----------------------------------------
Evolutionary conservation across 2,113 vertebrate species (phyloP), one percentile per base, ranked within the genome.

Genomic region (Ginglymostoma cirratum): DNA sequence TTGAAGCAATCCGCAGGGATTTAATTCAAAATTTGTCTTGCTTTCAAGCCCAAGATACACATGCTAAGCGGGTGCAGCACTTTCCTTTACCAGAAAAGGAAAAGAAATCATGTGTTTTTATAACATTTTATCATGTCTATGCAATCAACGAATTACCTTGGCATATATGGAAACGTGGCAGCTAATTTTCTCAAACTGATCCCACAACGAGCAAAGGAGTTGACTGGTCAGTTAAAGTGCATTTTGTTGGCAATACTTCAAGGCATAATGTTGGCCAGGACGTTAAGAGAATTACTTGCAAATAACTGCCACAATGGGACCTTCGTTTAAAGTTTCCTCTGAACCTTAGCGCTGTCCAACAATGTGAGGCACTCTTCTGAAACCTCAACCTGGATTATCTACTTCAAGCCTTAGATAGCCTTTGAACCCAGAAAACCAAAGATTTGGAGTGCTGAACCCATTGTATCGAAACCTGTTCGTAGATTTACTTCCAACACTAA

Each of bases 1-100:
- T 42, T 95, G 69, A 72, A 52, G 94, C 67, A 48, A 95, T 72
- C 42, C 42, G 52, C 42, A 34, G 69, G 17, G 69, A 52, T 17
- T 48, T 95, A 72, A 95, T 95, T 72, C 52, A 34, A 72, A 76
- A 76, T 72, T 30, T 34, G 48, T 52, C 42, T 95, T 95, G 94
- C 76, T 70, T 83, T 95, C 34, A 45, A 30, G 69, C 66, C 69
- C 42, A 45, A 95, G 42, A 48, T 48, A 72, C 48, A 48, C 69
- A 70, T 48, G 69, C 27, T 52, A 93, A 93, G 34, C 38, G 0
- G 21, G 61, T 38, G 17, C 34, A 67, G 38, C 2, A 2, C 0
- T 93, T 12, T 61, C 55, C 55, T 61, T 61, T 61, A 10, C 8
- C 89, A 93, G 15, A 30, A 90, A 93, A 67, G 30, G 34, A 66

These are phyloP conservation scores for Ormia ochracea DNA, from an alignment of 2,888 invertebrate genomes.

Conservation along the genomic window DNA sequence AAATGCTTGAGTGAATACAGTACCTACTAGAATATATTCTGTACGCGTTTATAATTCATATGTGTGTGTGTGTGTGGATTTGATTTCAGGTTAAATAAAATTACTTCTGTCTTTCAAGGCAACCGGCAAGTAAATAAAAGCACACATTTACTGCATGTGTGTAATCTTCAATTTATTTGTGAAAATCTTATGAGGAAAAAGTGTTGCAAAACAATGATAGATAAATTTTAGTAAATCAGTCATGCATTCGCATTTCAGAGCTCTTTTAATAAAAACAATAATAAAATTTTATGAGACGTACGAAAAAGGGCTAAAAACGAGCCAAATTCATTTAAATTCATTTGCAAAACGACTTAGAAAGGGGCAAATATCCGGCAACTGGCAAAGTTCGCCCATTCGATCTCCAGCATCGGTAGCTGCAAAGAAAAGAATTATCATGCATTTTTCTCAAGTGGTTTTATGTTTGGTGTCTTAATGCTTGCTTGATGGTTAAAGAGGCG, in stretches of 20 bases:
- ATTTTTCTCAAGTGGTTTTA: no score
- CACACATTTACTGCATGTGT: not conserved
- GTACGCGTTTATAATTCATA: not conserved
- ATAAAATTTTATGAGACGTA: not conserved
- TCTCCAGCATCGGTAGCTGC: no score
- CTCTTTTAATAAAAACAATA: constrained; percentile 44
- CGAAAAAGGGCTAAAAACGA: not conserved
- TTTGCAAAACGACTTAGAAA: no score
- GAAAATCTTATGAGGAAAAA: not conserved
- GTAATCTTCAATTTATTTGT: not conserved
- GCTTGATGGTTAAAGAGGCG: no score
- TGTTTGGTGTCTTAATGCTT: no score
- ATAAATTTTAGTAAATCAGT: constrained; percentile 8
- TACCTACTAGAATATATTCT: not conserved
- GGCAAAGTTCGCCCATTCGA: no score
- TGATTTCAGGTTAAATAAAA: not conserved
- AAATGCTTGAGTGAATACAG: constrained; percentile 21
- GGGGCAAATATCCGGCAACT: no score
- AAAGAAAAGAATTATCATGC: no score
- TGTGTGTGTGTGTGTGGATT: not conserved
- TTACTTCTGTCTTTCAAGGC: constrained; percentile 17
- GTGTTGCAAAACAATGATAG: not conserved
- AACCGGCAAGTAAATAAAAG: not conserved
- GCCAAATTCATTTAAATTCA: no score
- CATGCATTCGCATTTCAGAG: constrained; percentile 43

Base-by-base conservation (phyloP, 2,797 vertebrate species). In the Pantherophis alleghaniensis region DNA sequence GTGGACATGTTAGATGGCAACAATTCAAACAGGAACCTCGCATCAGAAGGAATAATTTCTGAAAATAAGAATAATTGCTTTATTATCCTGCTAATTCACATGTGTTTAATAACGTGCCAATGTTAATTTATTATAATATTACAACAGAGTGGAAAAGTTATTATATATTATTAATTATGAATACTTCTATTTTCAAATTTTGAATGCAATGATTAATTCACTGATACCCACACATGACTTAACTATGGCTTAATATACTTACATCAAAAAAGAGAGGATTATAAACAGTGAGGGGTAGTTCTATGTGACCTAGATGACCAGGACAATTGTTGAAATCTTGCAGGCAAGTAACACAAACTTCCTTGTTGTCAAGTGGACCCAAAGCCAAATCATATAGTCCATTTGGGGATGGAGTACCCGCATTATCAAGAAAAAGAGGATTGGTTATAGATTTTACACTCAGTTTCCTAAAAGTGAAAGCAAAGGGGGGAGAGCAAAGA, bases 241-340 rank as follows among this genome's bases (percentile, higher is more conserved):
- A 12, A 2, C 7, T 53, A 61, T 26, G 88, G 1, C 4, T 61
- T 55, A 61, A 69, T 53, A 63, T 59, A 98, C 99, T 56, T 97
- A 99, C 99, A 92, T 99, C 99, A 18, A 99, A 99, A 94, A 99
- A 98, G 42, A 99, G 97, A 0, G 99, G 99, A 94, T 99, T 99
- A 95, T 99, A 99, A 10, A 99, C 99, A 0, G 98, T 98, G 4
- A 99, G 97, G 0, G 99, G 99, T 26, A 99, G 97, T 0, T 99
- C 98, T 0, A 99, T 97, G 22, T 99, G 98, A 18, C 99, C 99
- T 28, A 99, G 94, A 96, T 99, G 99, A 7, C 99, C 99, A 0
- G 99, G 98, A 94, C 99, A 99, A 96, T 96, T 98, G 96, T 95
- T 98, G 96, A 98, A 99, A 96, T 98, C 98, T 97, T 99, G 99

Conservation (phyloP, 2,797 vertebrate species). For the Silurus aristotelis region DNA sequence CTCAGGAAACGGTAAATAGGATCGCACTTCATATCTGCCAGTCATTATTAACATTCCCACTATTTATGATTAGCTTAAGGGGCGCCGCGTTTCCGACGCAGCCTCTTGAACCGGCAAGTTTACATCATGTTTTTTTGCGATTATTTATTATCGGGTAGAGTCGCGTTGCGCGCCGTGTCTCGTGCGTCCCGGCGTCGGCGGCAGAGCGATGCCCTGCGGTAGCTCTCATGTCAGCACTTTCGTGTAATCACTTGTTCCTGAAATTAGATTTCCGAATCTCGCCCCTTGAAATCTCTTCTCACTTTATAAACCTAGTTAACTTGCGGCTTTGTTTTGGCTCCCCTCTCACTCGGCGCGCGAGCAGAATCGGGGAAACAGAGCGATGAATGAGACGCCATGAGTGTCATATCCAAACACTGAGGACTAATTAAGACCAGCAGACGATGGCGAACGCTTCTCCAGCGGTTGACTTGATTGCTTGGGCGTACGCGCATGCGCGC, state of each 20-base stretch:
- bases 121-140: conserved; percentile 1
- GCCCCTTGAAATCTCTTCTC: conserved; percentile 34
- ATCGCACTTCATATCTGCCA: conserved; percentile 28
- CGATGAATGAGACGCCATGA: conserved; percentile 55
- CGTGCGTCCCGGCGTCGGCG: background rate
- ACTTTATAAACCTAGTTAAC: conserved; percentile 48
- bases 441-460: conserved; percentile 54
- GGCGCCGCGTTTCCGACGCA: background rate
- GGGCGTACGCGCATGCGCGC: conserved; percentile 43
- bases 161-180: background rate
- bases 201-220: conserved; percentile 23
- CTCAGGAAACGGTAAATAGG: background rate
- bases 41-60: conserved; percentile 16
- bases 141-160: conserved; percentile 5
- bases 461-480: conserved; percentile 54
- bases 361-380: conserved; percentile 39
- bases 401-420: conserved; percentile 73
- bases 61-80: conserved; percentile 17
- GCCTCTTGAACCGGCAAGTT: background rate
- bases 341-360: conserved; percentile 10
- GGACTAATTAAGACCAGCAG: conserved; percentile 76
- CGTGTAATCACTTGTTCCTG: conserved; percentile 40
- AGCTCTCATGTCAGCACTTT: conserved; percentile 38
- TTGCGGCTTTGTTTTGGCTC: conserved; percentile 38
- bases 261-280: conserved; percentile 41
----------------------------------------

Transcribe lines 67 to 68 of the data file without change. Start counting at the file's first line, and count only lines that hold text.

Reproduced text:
- bases 461-480: conserved; percentile 54
- bases 361-380: conserved; percentile 39